Gregory Ahongbonon, founder of Saint Camille de Lellis Association, hold chains used to restrain a person with mental illness.

Gregory Ahongbonon, founder of Saint Camille de Lellis Association, hold chains used to restrain a person with mental illness.

The Treatment not Chains campaign is raising money to support the work of the Saint Camille de Lellis Association which is an African charity founded by Gregory Ahongbonon to provide treatment to the mentally ill. 

Gregory’s work was profiled in the New York Times in October 2015. Several of us in the U.S. were compelled to support this work but found there was no way to make a tax deductible donation. As a result, we came together to form Treatment not Chains. 

What the Campaign is Funding

 Ribbon cutting at Kpalime center

Ribbon cutting at Kpalime center

Treatment not Chains is a campaign to support a newly opened treatment center in Togo to replicate the success that has been achieved in Benin and the Ivory Coast where treatment centers have virtually eliminate the practice of chaining mentally ill people to trees in prayer centers.

 First patient consultation at the new center in Kpalime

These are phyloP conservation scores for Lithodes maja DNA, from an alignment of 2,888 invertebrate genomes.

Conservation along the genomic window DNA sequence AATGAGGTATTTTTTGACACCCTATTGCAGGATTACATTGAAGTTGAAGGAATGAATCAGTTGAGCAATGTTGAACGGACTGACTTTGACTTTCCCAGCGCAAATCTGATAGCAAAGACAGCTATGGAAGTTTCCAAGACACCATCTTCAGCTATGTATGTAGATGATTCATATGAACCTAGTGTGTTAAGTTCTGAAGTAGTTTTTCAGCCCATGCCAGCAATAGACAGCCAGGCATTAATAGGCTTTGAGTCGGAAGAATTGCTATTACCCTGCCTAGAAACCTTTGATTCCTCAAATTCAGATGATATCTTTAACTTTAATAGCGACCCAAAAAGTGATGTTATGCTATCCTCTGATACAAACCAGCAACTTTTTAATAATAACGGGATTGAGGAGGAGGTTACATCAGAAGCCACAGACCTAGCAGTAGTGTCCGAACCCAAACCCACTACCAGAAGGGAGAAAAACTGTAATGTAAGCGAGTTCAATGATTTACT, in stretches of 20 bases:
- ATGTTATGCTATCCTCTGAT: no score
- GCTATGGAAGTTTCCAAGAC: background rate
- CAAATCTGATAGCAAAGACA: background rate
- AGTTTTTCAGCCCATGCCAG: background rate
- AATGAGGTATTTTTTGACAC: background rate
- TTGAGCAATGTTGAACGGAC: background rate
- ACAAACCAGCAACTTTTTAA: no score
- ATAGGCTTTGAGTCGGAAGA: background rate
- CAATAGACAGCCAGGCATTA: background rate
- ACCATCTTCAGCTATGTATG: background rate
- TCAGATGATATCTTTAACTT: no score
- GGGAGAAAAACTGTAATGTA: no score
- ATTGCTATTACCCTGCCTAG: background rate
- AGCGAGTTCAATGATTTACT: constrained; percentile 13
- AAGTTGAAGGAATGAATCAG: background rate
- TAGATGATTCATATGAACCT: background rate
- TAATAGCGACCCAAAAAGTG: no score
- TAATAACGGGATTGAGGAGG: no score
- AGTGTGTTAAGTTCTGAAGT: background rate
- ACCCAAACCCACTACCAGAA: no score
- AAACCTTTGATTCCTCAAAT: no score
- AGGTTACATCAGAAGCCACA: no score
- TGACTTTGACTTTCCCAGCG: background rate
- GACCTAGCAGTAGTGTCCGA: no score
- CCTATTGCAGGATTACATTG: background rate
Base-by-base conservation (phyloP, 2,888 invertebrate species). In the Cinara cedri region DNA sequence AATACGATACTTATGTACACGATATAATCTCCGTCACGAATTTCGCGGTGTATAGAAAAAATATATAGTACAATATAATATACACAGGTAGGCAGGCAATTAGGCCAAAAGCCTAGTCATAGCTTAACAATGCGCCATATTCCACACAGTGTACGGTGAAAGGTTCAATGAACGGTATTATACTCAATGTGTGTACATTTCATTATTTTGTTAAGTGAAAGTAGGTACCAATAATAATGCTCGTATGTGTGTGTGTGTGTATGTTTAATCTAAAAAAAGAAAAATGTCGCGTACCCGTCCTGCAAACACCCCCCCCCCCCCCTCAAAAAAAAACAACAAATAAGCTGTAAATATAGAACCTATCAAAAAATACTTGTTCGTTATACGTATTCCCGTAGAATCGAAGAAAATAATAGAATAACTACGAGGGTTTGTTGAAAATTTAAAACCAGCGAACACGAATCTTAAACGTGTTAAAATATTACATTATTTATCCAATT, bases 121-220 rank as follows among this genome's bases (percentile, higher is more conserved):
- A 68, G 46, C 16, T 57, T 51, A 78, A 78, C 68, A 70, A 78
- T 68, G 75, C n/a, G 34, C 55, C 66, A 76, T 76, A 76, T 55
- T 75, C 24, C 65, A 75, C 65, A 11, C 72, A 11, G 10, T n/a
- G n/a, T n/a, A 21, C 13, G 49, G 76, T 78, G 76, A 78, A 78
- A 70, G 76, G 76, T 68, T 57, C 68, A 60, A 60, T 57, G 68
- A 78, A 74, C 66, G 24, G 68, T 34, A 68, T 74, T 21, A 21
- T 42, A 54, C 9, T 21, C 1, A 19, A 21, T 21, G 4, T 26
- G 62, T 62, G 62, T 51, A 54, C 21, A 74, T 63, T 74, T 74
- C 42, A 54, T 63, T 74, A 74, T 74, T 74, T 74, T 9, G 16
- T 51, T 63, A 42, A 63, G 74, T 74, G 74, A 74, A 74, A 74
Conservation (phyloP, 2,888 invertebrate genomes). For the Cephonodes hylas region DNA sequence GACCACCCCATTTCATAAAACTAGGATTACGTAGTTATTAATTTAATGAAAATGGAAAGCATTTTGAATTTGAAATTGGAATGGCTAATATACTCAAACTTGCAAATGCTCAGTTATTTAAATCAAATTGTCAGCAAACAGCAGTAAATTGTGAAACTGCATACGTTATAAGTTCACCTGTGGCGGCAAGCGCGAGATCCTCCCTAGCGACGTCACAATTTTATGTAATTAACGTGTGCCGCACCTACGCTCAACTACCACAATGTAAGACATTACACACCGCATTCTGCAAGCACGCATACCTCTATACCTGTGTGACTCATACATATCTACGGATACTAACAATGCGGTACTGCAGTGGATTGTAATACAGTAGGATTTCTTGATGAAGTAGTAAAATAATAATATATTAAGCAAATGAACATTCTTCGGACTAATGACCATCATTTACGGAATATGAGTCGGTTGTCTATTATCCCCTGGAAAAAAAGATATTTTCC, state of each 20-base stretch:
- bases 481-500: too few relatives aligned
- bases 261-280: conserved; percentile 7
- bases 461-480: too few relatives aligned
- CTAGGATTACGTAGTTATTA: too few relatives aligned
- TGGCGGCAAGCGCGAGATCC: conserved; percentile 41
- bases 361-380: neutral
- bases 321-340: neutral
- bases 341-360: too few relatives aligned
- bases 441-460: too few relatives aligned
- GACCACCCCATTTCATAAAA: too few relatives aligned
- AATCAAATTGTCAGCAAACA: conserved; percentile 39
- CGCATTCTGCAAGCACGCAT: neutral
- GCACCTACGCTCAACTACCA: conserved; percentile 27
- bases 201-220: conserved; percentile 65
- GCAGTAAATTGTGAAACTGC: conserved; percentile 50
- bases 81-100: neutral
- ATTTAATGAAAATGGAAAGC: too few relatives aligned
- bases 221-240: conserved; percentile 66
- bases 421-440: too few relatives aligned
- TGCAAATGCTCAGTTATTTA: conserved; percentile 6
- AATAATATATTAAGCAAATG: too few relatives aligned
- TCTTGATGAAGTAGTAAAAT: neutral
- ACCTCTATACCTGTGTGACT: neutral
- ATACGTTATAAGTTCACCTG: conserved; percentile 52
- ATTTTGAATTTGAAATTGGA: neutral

First patient consultation at the new center in Kpalime

In Togo, St. Camille was given a piece of land in the town of Kpalimé and opened the new center in November, 2016.  When fully operational, the center will provide an estimated 1,200 people with inpatient treatment each year and an additional 3,000-4,000 with psychotropic medications on an outpatient basis through dispensaries across the region. Treatment Not Chains will be funding medication and operations during the center's first year to ensure a successful launch. 

Partners

Treatment not Chains is coordinating closely with a Canadian non-profit, Les Amis de la Saint-Camille (Friends of St. Camille) run by a dedicated group of volunteers inspired by Gregory’s work. The Treatment Not Chains campaign is run under the umbrella of a nonprofit fiscal sponsor, Social and Environmental Entrepreneurs.